Fluid-controlled check valves will become a thing of the past, and balance valves may be solenically controlled in the future.
5. The force density of electric actuator will be limited eventually
Electric motors and linear actuators need electromagnetic fields to be realized. The strength of these magnetic fields is determined by the number of polarised atoms. Even the strength of helium-cooled superconducting electromagnetic fields is limited, since each atom is polarized by an electric current, so is the strength of the field. On the other hand, there is theoretically no limit to the compressibility of liquids. Thus, the required force density can be generated by a hydraulic actuator. Remember, 1.14 trillion years ago, all matter was infinitely dense before the Big Bang. Although current hydraulic applications do not exceed 10,000 psi, there is no reason why we do not see a hydraulic system using 100,000 psi or more. The only limitations in the field of fluid power are the strength of the metal material that seals the fluid and the ability to keep the fluid from leaking. I think there are super alloy materials that offer the possibility of creating 100,000 psi cylinders, but sealing technology is an unknown quantity. I can imagine that the use of magnetic fluids and magnetic plungers will ensure that the fluid is concentrated around the plunger at a high viscosity, preventing leakage.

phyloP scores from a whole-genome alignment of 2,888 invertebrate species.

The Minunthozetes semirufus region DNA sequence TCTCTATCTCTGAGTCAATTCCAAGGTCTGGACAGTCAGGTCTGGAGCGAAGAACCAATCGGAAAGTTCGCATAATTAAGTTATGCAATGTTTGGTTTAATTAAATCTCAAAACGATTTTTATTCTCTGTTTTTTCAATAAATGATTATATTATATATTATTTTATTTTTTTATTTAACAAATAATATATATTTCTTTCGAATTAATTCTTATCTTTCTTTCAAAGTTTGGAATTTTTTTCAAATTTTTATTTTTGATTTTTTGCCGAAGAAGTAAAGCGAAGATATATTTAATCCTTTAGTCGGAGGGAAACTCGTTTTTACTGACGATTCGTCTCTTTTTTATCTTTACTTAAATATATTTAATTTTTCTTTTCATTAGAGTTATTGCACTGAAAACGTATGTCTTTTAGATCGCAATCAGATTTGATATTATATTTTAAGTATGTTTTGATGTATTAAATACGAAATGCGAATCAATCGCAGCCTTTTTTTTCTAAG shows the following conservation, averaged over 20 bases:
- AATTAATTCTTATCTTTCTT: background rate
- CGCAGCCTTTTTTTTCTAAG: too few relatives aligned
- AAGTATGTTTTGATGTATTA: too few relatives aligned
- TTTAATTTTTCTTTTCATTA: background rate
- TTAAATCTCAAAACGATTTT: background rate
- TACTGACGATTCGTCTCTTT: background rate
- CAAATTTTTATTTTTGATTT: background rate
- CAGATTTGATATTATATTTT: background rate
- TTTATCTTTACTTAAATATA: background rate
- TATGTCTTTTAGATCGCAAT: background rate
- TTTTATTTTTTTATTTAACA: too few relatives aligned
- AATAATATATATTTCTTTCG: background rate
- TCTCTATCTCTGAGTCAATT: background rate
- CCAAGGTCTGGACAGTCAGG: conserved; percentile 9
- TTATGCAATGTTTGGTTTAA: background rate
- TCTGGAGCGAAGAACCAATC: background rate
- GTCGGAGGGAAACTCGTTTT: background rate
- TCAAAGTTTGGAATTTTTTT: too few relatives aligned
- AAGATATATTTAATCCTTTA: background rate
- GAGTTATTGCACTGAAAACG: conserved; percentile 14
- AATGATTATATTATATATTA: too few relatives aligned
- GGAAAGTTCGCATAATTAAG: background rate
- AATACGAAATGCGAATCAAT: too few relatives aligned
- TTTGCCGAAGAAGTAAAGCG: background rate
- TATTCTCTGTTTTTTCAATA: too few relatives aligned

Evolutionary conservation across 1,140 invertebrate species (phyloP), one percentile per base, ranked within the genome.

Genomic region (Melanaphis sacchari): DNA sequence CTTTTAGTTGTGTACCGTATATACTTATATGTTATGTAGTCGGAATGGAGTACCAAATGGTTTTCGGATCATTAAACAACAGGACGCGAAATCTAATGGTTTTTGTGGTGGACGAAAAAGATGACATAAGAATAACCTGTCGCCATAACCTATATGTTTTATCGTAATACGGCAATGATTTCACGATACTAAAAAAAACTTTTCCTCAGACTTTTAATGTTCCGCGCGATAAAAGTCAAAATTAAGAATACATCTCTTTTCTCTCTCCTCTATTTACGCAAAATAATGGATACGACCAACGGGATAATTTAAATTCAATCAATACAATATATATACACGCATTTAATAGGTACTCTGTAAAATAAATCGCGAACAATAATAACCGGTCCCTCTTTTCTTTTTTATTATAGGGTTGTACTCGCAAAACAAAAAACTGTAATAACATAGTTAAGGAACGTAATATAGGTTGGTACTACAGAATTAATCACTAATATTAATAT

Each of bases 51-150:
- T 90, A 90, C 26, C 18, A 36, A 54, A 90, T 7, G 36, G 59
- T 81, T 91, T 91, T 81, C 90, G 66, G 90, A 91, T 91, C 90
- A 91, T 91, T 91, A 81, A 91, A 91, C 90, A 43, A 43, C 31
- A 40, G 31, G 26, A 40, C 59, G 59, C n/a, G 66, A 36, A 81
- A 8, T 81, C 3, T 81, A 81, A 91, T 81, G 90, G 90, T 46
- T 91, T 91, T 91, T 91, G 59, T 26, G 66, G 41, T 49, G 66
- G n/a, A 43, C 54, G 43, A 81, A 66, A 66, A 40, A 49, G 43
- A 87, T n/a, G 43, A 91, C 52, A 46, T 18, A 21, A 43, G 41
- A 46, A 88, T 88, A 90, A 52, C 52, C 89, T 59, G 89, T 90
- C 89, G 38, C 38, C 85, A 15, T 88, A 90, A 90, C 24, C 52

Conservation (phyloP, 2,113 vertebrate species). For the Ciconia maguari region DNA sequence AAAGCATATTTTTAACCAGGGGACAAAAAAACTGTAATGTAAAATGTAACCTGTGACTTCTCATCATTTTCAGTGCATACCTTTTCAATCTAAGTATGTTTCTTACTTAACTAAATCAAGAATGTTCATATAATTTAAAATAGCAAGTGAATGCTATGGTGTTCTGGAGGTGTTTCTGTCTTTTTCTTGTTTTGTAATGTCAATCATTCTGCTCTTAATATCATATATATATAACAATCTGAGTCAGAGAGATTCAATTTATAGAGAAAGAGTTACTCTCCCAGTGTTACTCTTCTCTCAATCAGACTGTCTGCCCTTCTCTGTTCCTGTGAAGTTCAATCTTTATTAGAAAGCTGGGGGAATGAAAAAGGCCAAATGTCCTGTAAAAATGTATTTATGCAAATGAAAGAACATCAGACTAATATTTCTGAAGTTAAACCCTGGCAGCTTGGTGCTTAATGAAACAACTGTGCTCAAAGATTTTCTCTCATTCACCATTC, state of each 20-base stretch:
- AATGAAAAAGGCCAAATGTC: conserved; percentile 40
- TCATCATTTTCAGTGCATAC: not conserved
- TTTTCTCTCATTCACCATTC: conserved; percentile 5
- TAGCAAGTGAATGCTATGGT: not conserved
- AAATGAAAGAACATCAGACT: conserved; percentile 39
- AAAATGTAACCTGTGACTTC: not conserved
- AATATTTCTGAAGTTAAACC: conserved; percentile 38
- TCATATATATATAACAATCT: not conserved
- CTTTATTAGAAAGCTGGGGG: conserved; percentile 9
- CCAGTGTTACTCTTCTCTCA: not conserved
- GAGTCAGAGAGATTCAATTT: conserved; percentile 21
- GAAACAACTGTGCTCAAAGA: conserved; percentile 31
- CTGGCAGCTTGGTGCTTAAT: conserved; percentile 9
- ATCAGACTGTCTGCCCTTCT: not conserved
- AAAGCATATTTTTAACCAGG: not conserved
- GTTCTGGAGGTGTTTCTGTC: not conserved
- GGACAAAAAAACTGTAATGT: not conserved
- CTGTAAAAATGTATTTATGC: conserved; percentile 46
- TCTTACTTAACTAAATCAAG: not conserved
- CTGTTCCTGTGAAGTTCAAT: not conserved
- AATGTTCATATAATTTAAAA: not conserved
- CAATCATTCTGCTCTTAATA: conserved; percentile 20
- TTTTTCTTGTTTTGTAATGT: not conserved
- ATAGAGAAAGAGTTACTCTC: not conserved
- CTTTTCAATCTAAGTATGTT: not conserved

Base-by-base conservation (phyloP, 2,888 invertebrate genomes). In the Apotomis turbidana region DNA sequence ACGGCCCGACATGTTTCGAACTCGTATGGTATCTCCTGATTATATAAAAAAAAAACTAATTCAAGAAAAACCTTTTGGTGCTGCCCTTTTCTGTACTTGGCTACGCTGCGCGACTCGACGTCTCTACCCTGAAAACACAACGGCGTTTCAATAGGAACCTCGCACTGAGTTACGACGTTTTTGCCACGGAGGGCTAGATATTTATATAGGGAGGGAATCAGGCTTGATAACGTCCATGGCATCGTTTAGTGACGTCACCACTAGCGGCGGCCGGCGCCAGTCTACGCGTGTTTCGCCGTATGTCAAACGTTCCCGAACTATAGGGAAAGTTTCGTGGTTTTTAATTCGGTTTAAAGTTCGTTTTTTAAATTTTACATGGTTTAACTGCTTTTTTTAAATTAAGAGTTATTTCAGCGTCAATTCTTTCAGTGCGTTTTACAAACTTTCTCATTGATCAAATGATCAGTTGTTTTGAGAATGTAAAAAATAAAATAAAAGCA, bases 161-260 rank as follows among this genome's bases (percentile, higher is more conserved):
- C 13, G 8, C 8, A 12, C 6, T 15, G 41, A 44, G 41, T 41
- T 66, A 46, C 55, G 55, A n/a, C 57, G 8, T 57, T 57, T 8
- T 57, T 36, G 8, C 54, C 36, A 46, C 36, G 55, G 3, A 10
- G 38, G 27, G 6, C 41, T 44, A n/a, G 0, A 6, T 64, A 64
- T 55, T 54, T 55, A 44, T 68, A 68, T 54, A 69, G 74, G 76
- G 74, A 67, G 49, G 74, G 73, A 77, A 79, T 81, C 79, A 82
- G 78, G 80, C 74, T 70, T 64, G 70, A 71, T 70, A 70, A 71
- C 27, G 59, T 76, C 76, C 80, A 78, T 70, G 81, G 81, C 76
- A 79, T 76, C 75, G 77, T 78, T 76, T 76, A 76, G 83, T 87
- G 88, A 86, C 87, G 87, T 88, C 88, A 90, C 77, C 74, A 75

6. The hydraulics will still be reliable
Not only are the hydraulic systems reliable, but their maintenance services are also reliable.
A critical hydraulic system application is not likely to be replaced anytime soon, such as in the aerospace industry. Even though large centralized hydraulic systems are a thing of the past, the compact, independent hydraulic systems that are laid out throughout the aircraft are still powerful and reliable. Even the F-35 Joint Strike Fighter uses hydraulic actuators for its main flight control. It’s not an electrical or a mechanical system but it’s a hydraulic cylinder that has the speed, the ability to drive the ailerons close to the Mach speed. Any aircraft that can maintain this performance depends on regular maintenance of the hydraulic system. The cylinder can be easily maintained and replaced in the event of a physical failure, and the hydraulic system can last for decades if it is actively maintained on a regular basis.
7. Hydraulic may one day use super fluid
Super fluids, such as liquid helium, move with zero viscosity. As you can imagine, super fluids can deliver massive amounts of fluid without back pressure. Hydraulic lines can be very thin, but still carry very high flow rates. Super flow can even overcome gravity transport. The challenges of working with super fluids are numerous, which is why this is a technology for the future. Liquid helium requires almost absolute zero degrees, which makes it difficult to use. The entire hydraulic system must be contained in a heat free space. Even if the conditions are met, the difficulties do not end there.
Since liquid helium has zero viscosity, you can imagine that leakage in the hydraulic system would be very likely to occur.